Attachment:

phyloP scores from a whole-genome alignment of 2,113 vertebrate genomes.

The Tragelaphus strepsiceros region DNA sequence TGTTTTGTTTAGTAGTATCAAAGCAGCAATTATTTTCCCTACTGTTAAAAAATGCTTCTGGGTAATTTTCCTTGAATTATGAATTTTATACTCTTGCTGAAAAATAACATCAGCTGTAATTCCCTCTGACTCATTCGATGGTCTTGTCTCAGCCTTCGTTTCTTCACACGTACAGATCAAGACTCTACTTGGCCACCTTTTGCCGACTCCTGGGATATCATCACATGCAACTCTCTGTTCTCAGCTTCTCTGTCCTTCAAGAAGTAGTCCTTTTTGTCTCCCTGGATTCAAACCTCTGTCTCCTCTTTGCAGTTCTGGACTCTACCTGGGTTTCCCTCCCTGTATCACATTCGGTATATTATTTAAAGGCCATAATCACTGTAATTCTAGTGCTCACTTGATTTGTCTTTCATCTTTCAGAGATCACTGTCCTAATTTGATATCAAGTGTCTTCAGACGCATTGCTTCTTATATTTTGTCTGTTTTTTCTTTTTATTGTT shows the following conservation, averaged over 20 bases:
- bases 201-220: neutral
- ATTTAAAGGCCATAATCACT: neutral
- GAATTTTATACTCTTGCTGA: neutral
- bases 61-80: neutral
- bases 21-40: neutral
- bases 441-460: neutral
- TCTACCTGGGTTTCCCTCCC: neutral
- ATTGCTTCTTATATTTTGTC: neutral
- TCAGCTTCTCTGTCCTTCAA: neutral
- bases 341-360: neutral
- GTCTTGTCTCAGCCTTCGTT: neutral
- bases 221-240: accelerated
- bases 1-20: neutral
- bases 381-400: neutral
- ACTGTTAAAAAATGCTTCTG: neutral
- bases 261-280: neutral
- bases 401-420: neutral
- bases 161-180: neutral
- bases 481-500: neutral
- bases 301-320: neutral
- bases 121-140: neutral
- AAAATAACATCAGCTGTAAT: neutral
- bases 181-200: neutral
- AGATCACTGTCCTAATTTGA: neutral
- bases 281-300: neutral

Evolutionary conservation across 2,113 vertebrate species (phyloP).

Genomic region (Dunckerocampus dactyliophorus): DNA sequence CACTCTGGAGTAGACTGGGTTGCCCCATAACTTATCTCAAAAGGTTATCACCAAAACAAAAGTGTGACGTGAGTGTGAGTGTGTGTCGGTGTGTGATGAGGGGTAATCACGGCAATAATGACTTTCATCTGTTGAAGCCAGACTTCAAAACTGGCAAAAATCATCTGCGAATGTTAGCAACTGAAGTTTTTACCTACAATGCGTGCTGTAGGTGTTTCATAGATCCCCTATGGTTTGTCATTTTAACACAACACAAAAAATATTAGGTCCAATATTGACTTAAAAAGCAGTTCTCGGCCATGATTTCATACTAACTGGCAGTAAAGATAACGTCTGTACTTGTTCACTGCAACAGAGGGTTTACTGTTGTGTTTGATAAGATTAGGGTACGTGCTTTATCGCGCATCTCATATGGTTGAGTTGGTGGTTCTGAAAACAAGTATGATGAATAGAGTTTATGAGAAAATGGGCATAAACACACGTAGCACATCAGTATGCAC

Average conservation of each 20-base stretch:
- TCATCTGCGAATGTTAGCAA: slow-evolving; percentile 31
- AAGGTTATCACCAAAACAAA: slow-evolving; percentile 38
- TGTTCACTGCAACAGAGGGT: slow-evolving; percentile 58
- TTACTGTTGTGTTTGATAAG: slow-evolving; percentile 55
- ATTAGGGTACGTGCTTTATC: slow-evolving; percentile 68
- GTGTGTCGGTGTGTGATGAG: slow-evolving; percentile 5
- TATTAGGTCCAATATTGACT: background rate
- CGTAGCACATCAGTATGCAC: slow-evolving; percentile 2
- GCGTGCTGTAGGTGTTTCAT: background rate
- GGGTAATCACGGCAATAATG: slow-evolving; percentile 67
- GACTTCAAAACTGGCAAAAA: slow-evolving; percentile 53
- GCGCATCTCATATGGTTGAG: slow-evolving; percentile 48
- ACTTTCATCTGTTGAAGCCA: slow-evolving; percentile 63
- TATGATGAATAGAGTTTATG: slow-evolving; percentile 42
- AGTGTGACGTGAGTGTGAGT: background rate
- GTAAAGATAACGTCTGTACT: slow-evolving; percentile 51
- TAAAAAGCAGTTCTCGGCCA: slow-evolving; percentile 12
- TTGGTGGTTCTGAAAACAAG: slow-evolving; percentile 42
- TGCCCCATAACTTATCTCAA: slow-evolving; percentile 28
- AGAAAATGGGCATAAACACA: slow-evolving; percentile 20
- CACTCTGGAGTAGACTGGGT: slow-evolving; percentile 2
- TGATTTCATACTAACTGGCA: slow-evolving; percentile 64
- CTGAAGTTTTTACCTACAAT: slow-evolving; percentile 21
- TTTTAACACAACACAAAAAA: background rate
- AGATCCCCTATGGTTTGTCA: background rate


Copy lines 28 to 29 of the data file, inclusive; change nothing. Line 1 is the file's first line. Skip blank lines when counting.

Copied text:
Evolutionary conservation across 2,113 vertebrate species (phyloP).

Genomic region (Dunckerocampus dactyliophorus): DNA sequence CACTCTGGAGTAGACTGGGTTGCCCCATAACTTATCTCAAAAGGTTATCACCAAAACAAAAGTGTGACGTGAGTGTGAGTGTGTGTCGGTGTGTGATGAGGGGTAATCACGGCAATAATGACTTTCATCTGTTGAAGCCAGACTTCAAAACTGGCAAAAATCATCTGCGAATGTTAGCAACTGAAGTTTTTACCTACAATGCGTGCTGTAGGTGTTTCATAGATCCCCTATGGTTTGTCATTTTAACACAACACAAAAAATATTAGGTCCAATATTGACTTAAAAAGCAGTTCTCGGCCATGATTTCATACTAACTGGCAGTAAAGATAACGTCTGTACTTGTTCACTGCAACAGAGGGTTTACTGTTGTGTTTGATAAGATTAGGGTACGTGCTTTATCGCGCATCTCATATGGTTGAGTTGGTGGTTCTGAAAACAAGTATGATGAATAGAGTTTATGAGAAAATGGGCATAAACACACGTAGCACATCAGTATGCAC